9:25 - 9:45

Antenna Efficiency Optimization in Coherent Lidar Systems

Sammy W. Henderson (Beyond Photonics)

Antenna Efficiency Optimization in Coherent Lidar Systems

Maintaining very high antenna efficiency is crucial in achieving a high level of performance from coherent lidar systems. This is especially important for space-based operation where available spacecraft prime power limits the transmitter power that can be utilized. We review the impact of wavefront aberrations and misalignment, including lag angle misalignment, on the performance of coherent lidar systems and describe requirements for achieving high antenna efficiency. A lagangle compensation system is described allowing maintenance of high lidar efficiency in largeaperture space-based and coherent lidar systems. Convenient analytic expressions we have developed will also be described, which approximate well the antenna efficiency of truncated Gaussian beams when wavefront aberrations and misalignment are present, and which allow for improved physical understanding and faster coherent lidar design trades.

9:45 - 10:05

Amplification of the mean echo signal power of coherent lidar in a turbulent atmosphere

Viktor A. Banakh (Institute of Atmospheric Optics, Siberian Branch of the Russian Academy of Sciences) and Andrey V. Falits (Institute of Atmospheric Optics, Siberian Branch of the Russian Academy of Sciences)

Amplification of the mean echo signal power of coherent lidar in a turbulent atmosphere

The results of measurement of the mean signal power of the Stream Line (Halo Photonics) lidar on a horizontal path when scattering of a probing beam on a screen located 500 m from the lidar under different turbulent conditions in the atmosphere are presented. It is established that under conditions of developed turbulence, the increase in the average power of the lidar signal occurs simultaneously with the increase in the magnitude of the structural constant of the turbulent fluctuations of the refractive index of air in the atmosphere. It is demonstrated based on the computer simulation that such a behavior of the average power of the echo signal of a coherent lidar can be a consequence of the effect of backscatter amplification in random media which occurs when probing in a turbulent atmosphere due to correlation of the probing and scattered waves because they pass through same refractive index inhomogeneities.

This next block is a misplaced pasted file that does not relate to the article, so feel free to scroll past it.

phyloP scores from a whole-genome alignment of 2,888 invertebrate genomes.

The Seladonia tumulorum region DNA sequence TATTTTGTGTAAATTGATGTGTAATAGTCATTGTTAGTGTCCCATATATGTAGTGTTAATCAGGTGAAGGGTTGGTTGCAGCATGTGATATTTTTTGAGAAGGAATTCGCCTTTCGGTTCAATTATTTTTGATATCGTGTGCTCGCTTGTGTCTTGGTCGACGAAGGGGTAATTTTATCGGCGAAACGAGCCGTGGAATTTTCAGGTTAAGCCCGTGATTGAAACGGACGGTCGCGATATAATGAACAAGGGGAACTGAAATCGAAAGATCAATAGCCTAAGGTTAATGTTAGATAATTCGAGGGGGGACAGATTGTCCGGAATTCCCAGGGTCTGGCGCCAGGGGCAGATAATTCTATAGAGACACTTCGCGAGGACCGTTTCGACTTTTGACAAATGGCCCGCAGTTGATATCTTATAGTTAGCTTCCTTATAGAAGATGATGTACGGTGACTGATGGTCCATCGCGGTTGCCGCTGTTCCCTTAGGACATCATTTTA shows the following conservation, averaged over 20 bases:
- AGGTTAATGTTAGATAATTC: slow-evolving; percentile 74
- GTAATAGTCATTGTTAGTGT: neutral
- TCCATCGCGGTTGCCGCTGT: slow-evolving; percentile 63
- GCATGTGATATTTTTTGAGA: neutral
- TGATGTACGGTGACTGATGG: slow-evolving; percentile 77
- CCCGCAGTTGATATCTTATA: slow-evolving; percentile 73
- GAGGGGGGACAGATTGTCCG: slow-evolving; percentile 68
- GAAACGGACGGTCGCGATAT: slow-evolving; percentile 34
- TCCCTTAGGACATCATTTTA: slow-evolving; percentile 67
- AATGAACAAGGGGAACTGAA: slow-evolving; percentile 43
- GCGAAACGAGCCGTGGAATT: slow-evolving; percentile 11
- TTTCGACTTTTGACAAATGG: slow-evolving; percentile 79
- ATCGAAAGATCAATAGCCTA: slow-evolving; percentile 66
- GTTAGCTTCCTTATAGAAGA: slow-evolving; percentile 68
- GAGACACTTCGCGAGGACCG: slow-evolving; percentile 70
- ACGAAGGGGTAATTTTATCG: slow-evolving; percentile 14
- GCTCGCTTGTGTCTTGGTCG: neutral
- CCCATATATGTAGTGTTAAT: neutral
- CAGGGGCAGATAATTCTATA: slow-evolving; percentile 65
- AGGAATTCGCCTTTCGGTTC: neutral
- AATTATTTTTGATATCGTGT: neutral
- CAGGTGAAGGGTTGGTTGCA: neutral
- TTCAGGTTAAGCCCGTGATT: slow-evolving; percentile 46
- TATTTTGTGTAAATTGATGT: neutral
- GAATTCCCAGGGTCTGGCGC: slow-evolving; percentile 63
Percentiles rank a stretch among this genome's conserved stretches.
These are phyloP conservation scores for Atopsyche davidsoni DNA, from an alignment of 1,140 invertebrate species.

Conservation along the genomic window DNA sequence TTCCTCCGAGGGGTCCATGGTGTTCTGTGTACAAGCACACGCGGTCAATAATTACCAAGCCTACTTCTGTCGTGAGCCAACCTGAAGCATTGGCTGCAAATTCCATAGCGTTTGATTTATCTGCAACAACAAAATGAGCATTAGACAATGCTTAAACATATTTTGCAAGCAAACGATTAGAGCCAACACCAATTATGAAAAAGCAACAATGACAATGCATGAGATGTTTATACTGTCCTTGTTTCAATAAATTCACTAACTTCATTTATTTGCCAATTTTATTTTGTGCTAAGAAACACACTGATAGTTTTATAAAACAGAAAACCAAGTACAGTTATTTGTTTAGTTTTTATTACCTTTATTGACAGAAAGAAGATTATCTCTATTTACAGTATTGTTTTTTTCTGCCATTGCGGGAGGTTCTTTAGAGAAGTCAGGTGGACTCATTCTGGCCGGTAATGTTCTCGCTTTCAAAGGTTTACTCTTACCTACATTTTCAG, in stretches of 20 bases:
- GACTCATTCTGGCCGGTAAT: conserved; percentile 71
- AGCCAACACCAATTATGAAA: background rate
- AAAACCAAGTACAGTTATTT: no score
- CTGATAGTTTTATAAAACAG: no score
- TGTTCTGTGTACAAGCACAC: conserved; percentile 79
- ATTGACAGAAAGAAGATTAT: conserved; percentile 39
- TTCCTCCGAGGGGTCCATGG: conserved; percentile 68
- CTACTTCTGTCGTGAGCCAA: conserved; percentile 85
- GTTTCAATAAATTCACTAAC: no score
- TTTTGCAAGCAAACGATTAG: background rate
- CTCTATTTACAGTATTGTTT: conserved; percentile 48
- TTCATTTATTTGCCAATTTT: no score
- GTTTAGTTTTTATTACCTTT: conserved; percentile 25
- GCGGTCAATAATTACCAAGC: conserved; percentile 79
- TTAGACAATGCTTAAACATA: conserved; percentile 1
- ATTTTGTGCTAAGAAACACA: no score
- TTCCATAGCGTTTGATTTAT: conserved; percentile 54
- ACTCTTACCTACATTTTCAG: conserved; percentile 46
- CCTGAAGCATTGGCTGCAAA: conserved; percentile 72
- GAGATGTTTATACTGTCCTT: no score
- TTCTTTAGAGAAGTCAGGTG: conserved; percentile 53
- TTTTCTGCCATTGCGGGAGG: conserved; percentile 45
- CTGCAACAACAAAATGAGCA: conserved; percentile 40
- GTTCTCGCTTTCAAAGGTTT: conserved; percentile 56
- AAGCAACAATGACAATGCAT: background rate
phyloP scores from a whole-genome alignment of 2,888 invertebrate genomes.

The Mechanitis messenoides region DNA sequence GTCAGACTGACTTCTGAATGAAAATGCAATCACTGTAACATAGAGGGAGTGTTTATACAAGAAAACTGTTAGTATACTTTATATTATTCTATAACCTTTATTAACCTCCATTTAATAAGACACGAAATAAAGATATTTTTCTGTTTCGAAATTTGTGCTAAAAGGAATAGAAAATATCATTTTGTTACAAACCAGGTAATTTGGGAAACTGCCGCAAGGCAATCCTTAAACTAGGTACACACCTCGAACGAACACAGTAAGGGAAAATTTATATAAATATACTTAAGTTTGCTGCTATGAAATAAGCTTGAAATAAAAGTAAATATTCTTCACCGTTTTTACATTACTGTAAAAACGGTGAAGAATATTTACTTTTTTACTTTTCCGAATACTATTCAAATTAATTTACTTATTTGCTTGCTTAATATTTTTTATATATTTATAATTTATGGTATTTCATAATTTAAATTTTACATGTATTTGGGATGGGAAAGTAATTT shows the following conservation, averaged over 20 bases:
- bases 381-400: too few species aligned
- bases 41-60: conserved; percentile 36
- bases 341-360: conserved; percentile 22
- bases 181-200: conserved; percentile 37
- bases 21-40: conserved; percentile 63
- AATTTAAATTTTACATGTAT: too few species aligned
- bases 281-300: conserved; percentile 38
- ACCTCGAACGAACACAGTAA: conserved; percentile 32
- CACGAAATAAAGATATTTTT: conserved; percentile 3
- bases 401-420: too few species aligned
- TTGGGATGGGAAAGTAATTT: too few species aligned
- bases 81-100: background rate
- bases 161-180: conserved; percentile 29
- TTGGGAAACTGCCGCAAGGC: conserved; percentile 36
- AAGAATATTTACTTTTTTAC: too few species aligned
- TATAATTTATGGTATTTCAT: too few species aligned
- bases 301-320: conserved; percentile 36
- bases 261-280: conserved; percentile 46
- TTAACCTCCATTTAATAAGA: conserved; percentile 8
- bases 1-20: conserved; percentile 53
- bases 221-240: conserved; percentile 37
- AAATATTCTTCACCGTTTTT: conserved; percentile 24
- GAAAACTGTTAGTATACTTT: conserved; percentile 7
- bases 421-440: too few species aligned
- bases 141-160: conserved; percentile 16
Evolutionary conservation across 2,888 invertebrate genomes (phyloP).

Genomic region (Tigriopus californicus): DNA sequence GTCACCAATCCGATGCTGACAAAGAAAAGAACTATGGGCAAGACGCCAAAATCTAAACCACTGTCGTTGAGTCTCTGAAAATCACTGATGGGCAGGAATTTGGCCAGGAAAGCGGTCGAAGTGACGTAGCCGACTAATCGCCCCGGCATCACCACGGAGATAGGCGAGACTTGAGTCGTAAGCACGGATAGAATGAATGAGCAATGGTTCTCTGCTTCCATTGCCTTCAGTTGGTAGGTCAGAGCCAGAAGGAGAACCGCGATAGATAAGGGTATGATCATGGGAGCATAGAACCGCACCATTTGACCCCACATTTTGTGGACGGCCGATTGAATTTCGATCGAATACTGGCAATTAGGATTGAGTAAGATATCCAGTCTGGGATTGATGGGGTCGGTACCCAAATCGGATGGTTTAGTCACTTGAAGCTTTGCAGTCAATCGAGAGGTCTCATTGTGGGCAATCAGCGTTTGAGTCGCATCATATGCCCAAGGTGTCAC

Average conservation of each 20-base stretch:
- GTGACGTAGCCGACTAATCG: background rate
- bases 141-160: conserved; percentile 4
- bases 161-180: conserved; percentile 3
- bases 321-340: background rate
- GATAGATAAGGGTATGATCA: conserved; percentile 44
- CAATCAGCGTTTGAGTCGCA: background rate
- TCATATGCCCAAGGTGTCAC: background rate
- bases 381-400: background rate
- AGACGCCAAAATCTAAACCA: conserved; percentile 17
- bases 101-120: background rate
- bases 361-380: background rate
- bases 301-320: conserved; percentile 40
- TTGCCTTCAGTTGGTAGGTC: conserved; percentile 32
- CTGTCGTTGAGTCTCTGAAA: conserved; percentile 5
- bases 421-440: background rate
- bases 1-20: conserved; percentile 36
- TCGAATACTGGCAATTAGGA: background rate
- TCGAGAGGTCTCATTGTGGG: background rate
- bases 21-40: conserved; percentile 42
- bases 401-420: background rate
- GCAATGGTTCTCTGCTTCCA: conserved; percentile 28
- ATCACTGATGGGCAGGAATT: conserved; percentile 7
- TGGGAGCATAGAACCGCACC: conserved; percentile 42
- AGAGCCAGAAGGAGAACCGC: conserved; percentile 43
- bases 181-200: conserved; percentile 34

10:05 - 10:25 Coffee Break
10:25 - 11:35

Lidars & measurements for wind energy I

Chairman : Jean-Pierre Cariou (Leosphere)

10:25 - 10:50 Invited

Scanning Doppler lidars for Wind Energy research and validation of NWP model wind forecast in complex terrain

Yelena L. Pichugina (Cooperative Institute for Research in Environmental Sciences / Earth System Research Laboratory, National Oceanic and Atmospheric Administration), Alan Brewer (Earth System Research Laboratory, National Oceanic and Atmospheric Administration), Robert Banta (Earth System Research Laboratory, National Oceanic and Atmospheric Administration), Aditya Choukulkar (Cooperative Institute for Research in Environmental Sciences / Earth System Research Laboratory, National Oceanic and Atmospheric Administration), Timothy Bonin (Cooperative Institute for Research in Environmental Sciences / Earth System Research Laboratory, National Oceanic and Atmospheric Administration), Joseph Olson (Cooperative Institute for Research in Environmental Sciences / Earth System Research Laboratory, National Oceanic and Atmospheric Administration), Jaymes Kenyon (Cooperative Institute for Research in Environmental Sciences / Earth System Research Laboratory, National Oceanic and Atmospheric Administration), Melinda Marquis (Earth System Research Laboratory, National Oceanic and Atmospheric Administration), Christina Bonfanti (Cooperative Institute for Research in Environmental Sciences / Earth System Research Laboratory, National Oceanic and Atmospheric Administration), Brandi Mccarty (Cooperative Institute for Research in Environmental Sciences / Earth System Research Laboratory, National Oceanic and Atmospheric Administration), Sunil Baidar (Cooperative Institute for Research in Environmental Sciences / Earth System Research Laboratory, National Oceanic and Atmospheric Administration), Scott Sandberg (Cooperative Institute for Research in Environmental Sciences / Earth System Research Laboratory, National Oceanic and Atmospheric Administration), AnnWeickmann (Cooperative Institute for Research in Environmental Sciences / Earth System Research Laboratory, National Oceanic and Atmospheric Administration), Harindra Fernando (University of Notre Dame), Raghavendra Krishnamurthy (University of Notre Dame), and Joel Cline (Department of Energy)